Street Date 5/7/19;
This eight-part documentary series that originally premiered on Netflix delves into the history of some of the most influential toy brands from the past 50 years.
With a particular focus on toys that were big in the 1980s, when the loosening of the rules governing television programming blurred the line between content and advertising, it’s no surprise that many of the toy lines profiled here also rank among the most significant pop culture franchises as well.
Fittingly, then, the first episode deals with “Star Wars,” and how the George Lucas space opera forever changed the landscape of movie merchandising, while elevating a small toymaker such as Kenner into a national powerhouse. Not that other major players such as Hasbro and Mattel aren’t represented.
The hour-long episodes are divided into two seasons — one season per disc — and smartly focus on a different toy brand each episode. That allows each episode to find its own voice in telling the story of that particular toy, while letting viewers pick and choose which episodes they want to watch based on which of the toys are of interest to them.
Other season one episodes focus on “Barbie,” “He-Man and the Masters of the Universe” and “G.I. Joe.” Season two deals with “Star Trek,” “The Transformers,” “Lego” and “Hello Kitty.”
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Aside from some invaluable under-the-radar lessons about business and marketing, the episodes offer a pure blast of childhood nostalgia, particularly for Gen Xers who grew up in the 1970s and 1980s.
Which isn’t to say that younger viewers can’t find something to enjoy in the show, as most of these toy lines are pretty timeless. Plus, the upcoming third season will look at newer toys such as “Teenage Mutant Ninja Turtles” and “Power Rangers” (in addition to “My Little Pony” and professional wrestling toys).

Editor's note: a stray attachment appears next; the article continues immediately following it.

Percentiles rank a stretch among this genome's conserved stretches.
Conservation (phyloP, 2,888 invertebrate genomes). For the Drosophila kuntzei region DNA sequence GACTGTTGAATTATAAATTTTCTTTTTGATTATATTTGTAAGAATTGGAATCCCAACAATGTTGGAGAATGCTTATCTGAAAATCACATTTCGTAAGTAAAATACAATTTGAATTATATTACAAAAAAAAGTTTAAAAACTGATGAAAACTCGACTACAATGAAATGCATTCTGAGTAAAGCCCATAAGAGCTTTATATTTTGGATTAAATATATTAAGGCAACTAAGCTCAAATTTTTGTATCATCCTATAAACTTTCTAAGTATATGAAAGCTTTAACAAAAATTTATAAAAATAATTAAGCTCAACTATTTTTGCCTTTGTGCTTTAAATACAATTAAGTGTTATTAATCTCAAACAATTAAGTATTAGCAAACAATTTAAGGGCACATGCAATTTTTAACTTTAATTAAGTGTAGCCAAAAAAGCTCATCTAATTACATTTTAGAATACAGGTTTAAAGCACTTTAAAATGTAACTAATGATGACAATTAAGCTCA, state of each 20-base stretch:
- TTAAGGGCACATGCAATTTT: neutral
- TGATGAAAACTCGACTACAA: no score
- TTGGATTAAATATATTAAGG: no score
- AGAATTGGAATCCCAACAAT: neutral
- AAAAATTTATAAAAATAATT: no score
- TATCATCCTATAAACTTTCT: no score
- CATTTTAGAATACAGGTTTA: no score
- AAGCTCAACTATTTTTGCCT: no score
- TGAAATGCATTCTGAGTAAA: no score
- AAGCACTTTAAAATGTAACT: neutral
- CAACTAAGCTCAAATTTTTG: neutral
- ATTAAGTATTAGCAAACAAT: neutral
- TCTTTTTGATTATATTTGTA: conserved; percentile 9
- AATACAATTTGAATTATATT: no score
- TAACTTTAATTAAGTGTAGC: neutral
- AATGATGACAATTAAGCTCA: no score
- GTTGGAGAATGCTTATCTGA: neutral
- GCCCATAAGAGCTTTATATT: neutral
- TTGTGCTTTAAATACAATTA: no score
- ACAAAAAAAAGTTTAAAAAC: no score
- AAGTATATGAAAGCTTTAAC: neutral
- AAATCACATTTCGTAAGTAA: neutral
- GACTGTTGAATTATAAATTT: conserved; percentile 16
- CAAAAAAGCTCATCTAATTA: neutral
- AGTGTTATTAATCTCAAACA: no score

The shows offer a lot of fascinating details about how the toys were created and evolved. The “He-Man” show is entertaining simply for how so many of the line’s creators want to take credit for coming up with it. The story of the creation of Battle Cat is particularly hilarious.
The first disc offers an eight-minute behind-the-scenes featurette with series creator Brian Volk-Weiss, who delves into what his goals for the show were and why certain toys were chosen to be profiled.
It seems like a bit of an odd choice to include “Star Trek,” which has never really been associated with a robust toy line. But as the narrator continually brings up how less successful “Trek” toys have been compared with “Star Wars,” the episode comes across more as an avenue to profile the various toy companies like Mego, Galoob and Playmates that tried their hands at “Star Trek” toy lines over the years, with varying degrees of success.
In fact, the lone deleted scene included with the DVDs is from the “Star Trek” episode, consisting of a two-minute clip of various talking heads wondering why the toys based on the J.J. Abrams “Star Trek” reboot didn’t sell well.
That discussion hints at the challenges that not just toymakers, but any steward of a popular brand face in the rapidly changing information age. Some brands have always had better success than others in crossing from one generation to the next, but the means of instant gratification brought on by the Internet have altered the tactile relationship viewers have with their favorite content, both in the collectability and playability of the merchandise associated with it.
As one of the talking heads notes in the deleted scene, we don’t really have pop culture anymore. We have a customizable culture, in which consumers can focus on their fandoms like never before.
Whatever the case, at least we have shows like “The Toys That Made Us” to help remind us why we love these things to begin with.